Trouble was, now what? How much fuel had I lost? The 150-gallon rubber tank gave me no clue. How much less bulbous should it be when there are five gallons missing? Twenty gallons? How about 30? The leak seemed so small, I couldn't imagine I'd lost much fuel, but I had no way of knowing for sure.
It was 640 miles to Kauai, 700 to Honolulu. While the Navy had assured me I wasn't in trouble, they'd also made it clear I had to leave. Now.
I made a SWAG estimate of remaining fuel, called the tower and had them put me back on file for Honolulu, and departed Johnston with an uneasy feeling. The plan was to run the fat ferry tank until it was flat, then switch back to the mains and finish the trip with some idea of known quantity.
This time, I climbed up to 15,000 feet and began tracking R584 toward Choko intersection and Honolulu. Before I'd gone far, the depth of my stupidity overwhelmed me. I was crossing the Pacific Ocean, and I didn't know how much fuel I had on board. I punched the mic button on the HF and told San Francisco that I was diverting to Kauai. I turned slightly left, cranked the identifier for Kauai into the GPS, and hoped the wind would be a little friendlier on the new heading.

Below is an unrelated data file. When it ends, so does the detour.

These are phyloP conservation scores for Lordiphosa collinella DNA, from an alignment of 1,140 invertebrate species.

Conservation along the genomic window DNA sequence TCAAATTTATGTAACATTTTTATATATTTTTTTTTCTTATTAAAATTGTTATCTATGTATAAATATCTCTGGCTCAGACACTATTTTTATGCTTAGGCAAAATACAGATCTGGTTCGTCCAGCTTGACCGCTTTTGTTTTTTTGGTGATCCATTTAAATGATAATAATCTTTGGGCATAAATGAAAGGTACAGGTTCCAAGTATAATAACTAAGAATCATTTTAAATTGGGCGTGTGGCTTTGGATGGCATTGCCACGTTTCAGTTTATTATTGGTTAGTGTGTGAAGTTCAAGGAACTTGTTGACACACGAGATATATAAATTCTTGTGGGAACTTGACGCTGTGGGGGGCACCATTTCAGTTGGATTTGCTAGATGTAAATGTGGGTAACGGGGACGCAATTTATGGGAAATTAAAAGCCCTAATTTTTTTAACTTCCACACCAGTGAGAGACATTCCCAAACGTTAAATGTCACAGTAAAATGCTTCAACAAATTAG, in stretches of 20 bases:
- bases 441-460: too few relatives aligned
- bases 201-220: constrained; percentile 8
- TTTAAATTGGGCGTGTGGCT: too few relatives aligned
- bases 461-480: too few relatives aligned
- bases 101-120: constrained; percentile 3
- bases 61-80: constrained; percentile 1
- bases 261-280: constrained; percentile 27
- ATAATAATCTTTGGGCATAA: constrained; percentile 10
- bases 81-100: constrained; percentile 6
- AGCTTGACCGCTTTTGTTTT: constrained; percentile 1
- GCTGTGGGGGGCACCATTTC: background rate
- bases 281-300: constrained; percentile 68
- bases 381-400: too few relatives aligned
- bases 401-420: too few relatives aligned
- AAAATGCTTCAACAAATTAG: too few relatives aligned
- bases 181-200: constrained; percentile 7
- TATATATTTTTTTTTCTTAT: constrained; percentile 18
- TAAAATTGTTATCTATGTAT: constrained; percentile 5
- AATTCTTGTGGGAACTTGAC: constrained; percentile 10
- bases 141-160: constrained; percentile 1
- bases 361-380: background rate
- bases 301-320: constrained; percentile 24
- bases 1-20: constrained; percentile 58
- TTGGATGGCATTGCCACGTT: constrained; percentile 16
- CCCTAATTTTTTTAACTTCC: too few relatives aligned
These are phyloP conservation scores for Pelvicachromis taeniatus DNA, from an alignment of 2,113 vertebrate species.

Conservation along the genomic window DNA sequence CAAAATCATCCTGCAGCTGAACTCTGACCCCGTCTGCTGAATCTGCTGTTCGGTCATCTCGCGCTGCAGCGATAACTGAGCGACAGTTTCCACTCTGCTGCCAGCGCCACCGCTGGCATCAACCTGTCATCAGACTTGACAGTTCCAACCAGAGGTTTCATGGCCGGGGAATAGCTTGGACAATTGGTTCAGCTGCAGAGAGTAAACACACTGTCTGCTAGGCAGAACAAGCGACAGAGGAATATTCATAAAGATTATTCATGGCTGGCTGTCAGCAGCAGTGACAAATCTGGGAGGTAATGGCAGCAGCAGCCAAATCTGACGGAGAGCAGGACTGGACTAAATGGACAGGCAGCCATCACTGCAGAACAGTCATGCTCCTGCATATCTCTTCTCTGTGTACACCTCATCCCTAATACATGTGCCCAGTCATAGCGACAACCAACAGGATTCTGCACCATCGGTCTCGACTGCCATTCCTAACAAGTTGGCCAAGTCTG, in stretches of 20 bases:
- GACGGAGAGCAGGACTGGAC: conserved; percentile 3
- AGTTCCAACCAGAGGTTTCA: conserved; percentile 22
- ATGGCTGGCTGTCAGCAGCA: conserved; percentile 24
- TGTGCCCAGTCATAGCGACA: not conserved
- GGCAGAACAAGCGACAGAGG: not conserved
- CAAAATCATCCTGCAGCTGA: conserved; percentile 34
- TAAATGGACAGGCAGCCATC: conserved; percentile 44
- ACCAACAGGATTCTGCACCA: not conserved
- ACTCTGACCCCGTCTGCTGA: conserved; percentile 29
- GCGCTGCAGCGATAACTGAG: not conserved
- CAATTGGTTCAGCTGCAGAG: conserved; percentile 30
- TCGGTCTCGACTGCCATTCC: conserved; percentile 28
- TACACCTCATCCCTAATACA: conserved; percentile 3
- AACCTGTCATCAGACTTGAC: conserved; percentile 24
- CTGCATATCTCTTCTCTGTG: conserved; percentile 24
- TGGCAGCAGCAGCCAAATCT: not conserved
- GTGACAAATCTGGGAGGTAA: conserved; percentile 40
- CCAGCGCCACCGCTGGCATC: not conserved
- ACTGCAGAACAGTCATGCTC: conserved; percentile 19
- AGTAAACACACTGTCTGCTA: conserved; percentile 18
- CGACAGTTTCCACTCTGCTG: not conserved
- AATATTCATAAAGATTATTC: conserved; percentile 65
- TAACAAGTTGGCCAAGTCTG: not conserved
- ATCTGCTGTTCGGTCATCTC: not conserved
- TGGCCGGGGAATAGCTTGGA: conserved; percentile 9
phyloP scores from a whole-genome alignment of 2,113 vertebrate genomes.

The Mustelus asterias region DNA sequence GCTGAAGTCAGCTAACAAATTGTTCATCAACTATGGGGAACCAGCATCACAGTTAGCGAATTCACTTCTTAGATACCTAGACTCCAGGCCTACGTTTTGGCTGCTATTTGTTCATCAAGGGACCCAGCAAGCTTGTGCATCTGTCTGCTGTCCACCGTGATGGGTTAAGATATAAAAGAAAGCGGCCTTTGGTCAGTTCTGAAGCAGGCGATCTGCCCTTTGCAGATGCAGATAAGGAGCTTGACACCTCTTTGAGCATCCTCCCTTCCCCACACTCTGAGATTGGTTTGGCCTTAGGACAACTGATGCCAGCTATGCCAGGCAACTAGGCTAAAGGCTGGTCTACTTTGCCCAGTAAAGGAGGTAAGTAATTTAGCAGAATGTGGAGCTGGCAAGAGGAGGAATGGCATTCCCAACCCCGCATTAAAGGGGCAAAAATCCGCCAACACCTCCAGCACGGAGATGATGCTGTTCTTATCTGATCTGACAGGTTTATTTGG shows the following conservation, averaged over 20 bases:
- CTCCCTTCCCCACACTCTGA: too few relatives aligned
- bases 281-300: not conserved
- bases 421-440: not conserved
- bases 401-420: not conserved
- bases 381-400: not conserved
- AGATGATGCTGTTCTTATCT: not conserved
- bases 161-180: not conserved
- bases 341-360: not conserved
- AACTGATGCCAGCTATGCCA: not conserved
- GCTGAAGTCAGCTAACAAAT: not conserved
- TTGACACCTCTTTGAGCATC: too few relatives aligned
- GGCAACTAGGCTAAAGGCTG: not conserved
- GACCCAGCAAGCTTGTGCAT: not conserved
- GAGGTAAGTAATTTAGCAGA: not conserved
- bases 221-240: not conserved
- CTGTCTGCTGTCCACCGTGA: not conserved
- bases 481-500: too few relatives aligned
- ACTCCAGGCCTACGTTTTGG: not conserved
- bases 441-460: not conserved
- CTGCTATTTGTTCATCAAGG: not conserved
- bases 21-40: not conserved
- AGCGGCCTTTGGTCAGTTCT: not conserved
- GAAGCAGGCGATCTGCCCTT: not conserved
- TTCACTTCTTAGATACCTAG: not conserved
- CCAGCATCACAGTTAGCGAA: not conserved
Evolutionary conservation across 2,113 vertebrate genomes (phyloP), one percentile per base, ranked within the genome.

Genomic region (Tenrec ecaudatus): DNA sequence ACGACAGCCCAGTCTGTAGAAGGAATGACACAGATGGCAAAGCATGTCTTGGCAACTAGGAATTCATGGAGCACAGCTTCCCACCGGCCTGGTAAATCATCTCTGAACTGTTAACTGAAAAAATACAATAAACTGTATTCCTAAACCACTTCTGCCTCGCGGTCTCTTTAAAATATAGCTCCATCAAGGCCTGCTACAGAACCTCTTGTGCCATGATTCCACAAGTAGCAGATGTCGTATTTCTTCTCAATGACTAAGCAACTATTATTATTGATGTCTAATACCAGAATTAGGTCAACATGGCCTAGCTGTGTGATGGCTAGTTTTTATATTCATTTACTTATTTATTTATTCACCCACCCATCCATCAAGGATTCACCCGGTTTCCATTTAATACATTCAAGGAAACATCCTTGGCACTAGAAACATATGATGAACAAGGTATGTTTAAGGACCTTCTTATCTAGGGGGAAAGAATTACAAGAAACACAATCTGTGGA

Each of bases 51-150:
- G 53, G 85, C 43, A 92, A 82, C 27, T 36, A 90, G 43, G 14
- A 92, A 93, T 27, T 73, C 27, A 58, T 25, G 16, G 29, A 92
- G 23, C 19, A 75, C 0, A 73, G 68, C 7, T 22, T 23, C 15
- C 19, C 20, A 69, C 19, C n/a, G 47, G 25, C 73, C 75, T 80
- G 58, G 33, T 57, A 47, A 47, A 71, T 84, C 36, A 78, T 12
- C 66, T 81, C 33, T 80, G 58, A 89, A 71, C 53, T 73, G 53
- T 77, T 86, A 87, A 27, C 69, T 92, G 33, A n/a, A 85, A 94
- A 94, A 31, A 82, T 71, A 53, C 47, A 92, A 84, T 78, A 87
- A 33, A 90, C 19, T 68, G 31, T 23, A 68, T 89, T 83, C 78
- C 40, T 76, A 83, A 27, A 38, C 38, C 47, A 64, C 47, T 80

It wasn't. Instead, the Mirage lost about 10 knots as I plunged on through gathering darkness.
As I closed on Kauai and finally saw the lights of the island appear in the distance, I was back on the main tanks, having long since exhausted the rubber ferry tank. My GPS counted down the miles at a glacial speed as both wing fuel gauges dropped toward zero.
I crossed the coast, spotted the rabbit and followed the lights to the most welcome touchdown I've made anywhere in the world. Nine gallons. That was the answer to the big question the next day. That's about a half hour in a Mirage, and if that seems like a lot, remember that I started the day with 270. When we're in our right minds out on the ocean, we like to land with two hours of reserve.
I'll certainly never make that mistake again. Next time, I'll find some new ones.
Bill Cox is entering his third decade as a senior contributor to Plane & Pilot. He provides consulting for media, entertainment and aviation concerns worldwide. E-mail him at [email protected].